CYCLE B | ADVENT | WEEK 3
– By Fr Ugo Ikwuka
There was this very telling story of a monastery in crisis. It was headed for extinction as monks left with no new candidates joining them. The few remaining monks were becoming old and increasingly grumpy. The atmosphere was toxic and there was a drastic drop in the number of pilgrims who would normally call in for prayer and consultation. Their head, the Abbot, went to consult a spiritual sage (hermit) about the situation. The hermit told him that he has a secret for him. One of the few monks remaining in the monastery is actually the Messiah, but he lives in disguise, so that no one can recognize him.
With this revelation, the Abbot returns to the monastery, called a meeting and delivered the message from the hermit. Bewildered, the monks looked at each other in disbelief, trying to figure out who among them could be the Christ. It couldn’t be Brother Luke. Though he persists in prayer, there is some air of arrogance about him. Could it be Brother Mark who is always available to help? But he can’t stop talking. Brother Joe is self-controlled, but he is hard to please. That the Messiah possibly adopted some bad habits to disguise his real identity made the task of figuring him out even more frustrating. At the end, the monks could not make a head way. All they knew for sure was that any of the monks, excepting himself, could be the Christ.
However, with this knowledge, from that day onwards, they all began to treat one another with utmost care and respect, knowing that the person they were relating with could be the very Christ. The atmosphere of the monastery became increasingly loving and the monks could grow in zeal and holiness. Gradually people began to take notice of the new spirit in the monastery and started coming back for prayer, retreats and spiritual direction. They began to testify to the amazing atmosphere in the monastery. Soon, interest in joining the monastery was rekindled and the monastery eventually came back to full live. This transformation could happen simply because a man of God drew their attention to the truth that Christ was living in their midst as one of them.
That, too, was the powerful message John the Baptist tries to announce to the Jews anxiously waiting for the coming of the Messiah as we read in this Sunday’s Gospel. He tells them that among them stands someone unknown to them, the one coming after him, whom he is not worthy to untie the strap of his sandals. The Jews of the time could not recognize Jesus as the Messiah because they had their views of how the Messiah was going to come: fully-grown, he would drop suddenly from the skies, on the Temple Mount, in all his divine regalia and power, and establish his reign by destroying the enemies of Israel. As they reasoned, “No one would know where he came from, because he came from God (John 7:27).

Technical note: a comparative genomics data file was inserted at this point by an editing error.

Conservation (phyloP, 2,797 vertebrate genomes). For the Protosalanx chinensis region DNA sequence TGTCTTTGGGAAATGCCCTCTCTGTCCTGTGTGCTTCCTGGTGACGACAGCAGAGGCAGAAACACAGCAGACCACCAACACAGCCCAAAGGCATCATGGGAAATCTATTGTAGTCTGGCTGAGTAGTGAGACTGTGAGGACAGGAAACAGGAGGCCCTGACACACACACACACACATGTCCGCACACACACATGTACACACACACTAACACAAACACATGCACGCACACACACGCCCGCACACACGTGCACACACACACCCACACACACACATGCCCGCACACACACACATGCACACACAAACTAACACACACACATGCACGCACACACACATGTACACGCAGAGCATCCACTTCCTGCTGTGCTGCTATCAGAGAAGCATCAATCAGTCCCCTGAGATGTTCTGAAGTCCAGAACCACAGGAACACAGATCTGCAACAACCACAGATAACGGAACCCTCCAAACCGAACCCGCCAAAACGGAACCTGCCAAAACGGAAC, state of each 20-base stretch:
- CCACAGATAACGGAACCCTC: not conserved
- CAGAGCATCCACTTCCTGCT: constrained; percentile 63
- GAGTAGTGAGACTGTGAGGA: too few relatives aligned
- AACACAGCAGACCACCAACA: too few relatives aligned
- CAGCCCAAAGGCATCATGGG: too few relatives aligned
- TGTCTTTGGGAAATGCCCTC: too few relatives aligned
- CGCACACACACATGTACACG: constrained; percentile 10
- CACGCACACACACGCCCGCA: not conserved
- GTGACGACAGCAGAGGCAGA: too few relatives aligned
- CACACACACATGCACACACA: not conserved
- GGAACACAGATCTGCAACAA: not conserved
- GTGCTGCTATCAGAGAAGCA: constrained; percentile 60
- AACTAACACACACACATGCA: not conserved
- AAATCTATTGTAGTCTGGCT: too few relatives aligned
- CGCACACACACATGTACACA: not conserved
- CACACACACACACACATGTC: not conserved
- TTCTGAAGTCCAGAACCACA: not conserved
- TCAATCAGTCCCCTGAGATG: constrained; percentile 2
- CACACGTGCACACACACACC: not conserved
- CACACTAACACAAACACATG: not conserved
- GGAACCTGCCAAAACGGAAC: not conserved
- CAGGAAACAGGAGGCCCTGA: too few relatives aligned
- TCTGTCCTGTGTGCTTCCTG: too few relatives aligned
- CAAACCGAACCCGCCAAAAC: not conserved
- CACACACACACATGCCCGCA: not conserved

When Jesus eventually came, born of a woman like every other person, that could not meet their expectations. He was too ordinary and unimpressive. The divine condescension was too extreme. They could therefore not recognise him. But, after 2000 years, are we any better in recognising the God who comes in the needy to feel my kindness and in the common and familiar to feel my mindfulness? Are we now better able to recognize Jesus in the persons of the ordinary men and women in our midst with their unimpressive attitudes, habits and appearances?
On this Gaudete Sunday, the Church also bids us rejoice always (Gaudete means ‘rejoice’ in Latin). This command is taken from our Second Reading from St. Paul’s First Letter to the Thessalonians. A realistic normal person will rejoice sometimes, not always. As we sing in The Lord of the Dance, “It’s hard to dance with the devil on your back.” Should I rejoice that I’ve lost a dear one or rejoice that my house is on fire? That’s crazy! Moreover, the fact that Paul was not partying but being persecuted and fleeing from town to town when he made this call clearly shows that he is inviting us to something much more fundamental than a fleeting feel-good feeling.
This joy is about the enduring sense of security that flows only from an intimate relationship with God. Paul believed and experienced that God was always with him. It is the joy of Immanuel – God is with us. The joy of the Lord was his strength (Neh. 8:10). When we achieve an intimate personal relationship with God, we experience the fruits of the Holy Spirit in our lives; love, joy, peace, patience, kindness, generosity, faithfulness, gentleness and self-control (Gal. 5:22-23). This security does not insulate us from the challenges of life rather we are empowered to face them in the knowledge that a victory of universal and fundamental importance has been won through the resurrection of Jesus, a victory so powerful and so complete that no evil the world throws at us could ever undo it.
The call to rejoice is perhaps the most neglected of all our Christian obligations but the fact of our faith is that, in the death and resurrection of Jesus, we have all we need to be happy. This is the joy of the saints; people who endure the worst kind of suffering and yet have an unparalleled sense of peace. So, even as I feel depressed with a diagnosis of cancer (which is a normal emotional reaction in the circumstances), I am convinced as a believer that the most important victory has been won since not even death itself can rob me of the sanctuary of God’s love and peace.
This is why the Gospel is but Good News. If it’s not, then we should worry that we might have spoilt the story in the telling. In his first Apostolic Exhortation “The Joy of the Gospel” which set the tone of his papacy, Pope Francis writes: “The joy of the Gospel fills the hearts and lives of all who encounter Jesus. Those who accept his offer of salvation are set free from sin, sorrow, inner emptiness and loneliness. With Christ, joy is constantly born anew.”